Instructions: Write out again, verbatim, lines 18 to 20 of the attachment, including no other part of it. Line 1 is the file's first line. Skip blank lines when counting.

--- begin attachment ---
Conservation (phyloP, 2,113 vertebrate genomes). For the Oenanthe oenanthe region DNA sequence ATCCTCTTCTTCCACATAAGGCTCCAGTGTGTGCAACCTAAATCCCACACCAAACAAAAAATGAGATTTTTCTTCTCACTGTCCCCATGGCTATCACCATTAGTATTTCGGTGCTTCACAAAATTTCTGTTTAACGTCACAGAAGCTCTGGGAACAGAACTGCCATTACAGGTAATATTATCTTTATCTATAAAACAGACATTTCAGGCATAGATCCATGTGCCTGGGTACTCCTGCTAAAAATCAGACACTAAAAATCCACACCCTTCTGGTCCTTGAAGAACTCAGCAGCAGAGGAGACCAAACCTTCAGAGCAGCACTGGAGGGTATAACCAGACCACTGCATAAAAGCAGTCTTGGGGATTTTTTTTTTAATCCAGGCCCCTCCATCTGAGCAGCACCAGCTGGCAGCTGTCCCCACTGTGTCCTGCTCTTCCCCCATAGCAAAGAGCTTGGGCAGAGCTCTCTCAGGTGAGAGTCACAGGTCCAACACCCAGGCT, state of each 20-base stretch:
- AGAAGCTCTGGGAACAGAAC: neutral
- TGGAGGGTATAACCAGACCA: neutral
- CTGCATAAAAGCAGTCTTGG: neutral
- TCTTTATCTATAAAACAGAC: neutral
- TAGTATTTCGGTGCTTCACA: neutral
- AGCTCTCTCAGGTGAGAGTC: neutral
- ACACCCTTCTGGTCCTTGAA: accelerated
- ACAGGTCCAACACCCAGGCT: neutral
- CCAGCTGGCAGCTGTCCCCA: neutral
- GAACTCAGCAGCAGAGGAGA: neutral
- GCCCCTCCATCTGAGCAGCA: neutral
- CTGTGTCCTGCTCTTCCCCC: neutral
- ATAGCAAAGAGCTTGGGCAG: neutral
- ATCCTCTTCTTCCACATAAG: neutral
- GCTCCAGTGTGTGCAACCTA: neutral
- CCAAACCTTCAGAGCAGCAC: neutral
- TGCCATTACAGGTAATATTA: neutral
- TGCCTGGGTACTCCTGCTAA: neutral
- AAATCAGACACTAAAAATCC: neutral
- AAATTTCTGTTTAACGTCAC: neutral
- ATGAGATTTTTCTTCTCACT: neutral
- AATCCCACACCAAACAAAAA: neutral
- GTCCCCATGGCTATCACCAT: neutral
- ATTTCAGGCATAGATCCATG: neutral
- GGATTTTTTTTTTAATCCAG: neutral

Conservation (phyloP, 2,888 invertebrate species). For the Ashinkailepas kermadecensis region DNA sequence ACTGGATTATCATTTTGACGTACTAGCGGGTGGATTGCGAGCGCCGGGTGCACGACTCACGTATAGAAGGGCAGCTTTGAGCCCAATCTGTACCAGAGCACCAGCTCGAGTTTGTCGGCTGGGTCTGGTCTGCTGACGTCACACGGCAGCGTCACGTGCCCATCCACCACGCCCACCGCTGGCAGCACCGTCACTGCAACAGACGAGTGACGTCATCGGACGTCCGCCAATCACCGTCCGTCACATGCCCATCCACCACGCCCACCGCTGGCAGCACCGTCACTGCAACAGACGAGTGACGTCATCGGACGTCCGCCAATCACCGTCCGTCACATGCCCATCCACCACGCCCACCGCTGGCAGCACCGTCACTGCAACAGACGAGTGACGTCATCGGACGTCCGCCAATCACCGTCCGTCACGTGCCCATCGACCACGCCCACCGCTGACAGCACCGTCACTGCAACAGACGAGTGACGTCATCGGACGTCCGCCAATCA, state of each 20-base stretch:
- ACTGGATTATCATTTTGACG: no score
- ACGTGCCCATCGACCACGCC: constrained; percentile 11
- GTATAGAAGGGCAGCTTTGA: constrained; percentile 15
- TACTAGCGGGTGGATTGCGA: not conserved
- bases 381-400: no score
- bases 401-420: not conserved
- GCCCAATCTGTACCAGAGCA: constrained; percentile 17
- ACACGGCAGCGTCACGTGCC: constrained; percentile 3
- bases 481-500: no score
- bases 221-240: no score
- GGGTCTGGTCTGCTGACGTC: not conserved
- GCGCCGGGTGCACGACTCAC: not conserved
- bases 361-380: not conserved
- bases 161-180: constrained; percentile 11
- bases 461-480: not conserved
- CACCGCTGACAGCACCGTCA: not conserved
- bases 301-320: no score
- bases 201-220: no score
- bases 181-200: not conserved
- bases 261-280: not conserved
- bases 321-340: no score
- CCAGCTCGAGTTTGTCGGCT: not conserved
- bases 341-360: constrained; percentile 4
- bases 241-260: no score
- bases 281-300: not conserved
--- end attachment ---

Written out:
- TGCCATTACAGGTAATATTA: neutral
- TGCCTGGGTACTCCTGCTAA: neutral
- AAATCAGACACTAAAAATCC: neutral